The Delaware Department of Agriculture Food Products Inspection assures that domestic meat and poultry products distributed to consumers are safe, wholesome, unadulterated, and honestly and informatively labeled.
Through the Food Products Inspection Program:
In 1967, the first major amendment to the Federal Meat Inspection Act was passed (the Wholesome Meat Act). It established the Federal-State Cooperative Inspection Programs to be “at least equal to” the federal inspection program. The 1968 Wholesome Poultry Products Act extended the same provisions to poultry inspection.
Food Products Inspection is pursuing a broad, long-term, science-based strategy to improve the safety of meat and poultry products and better protect public health.
The strategy will address food safety issues from the farm to the table, including proposed requirements for all federally and state-inspected meat and poultry plants, to reduce pathogenic microorganisms that can cause food-borne illnesses such as Salmonella and E. Coli 0157:H7.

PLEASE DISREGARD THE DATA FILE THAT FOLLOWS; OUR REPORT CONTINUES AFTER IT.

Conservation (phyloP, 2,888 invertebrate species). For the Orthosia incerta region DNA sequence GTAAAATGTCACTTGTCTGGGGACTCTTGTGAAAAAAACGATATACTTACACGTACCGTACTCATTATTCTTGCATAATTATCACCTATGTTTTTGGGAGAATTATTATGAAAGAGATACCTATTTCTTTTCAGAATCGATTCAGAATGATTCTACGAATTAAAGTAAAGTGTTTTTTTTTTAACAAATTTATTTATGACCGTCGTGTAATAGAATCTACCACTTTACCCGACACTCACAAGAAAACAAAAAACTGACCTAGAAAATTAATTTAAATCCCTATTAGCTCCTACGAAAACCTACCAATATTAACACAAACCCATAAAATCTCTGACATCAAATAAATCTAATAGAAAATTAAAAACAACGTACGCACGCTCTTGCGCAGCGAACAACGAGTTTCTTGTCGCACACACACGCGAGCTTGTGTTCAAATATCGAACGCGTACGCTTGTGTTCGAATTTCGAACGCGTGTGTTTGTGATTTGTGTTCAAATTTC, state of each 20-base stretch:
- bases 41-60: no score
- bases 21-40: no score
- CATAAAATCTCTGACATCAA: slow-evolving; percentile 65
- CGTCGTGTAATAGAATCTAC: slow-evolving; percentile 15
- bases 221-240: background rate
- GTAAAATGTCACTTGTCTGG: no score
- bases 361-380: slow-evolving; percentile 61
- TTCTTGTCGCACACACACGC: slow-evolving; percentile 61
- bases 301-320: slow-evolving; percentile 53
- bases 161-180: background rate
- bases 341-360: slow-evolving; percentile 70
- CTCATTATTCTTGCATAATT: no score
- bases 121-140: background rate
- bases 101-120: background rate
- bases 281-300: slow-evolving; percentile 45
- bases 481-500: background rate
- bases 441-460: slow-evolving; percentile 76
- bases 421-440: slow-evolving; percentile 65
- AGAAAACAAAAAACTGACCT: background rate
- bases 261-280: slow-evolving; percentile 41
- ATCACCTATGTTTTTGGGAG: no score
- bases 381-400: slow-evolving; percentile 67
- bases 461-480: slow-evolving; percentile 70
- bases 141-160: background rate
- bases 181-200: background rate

Inspection begins with a review of a slaughtering or processing plant’s plans for facilities, equipment, and procedures to assure the plant will have a safe and sanitary operation. All animals are inspected before and after slaughter. After slaughter, each carcass and its internal organs are examined for disease or contamination that would make all or part of the carcass unfit for human consumption.
The USDA maintains cooperative grading agreements with State Departments of Agriculture and other State agencies.
Under these federal-state agreements, federal-state licensed graders perform their work throughout the State at point of origin grading various commodities. The Food Safety and Inspection Service (FSIS) establishes basic grading policies and procedures.
The grade standards describe the quality requirements for each grade of a commodity, giving the industry a common language for selling and buying.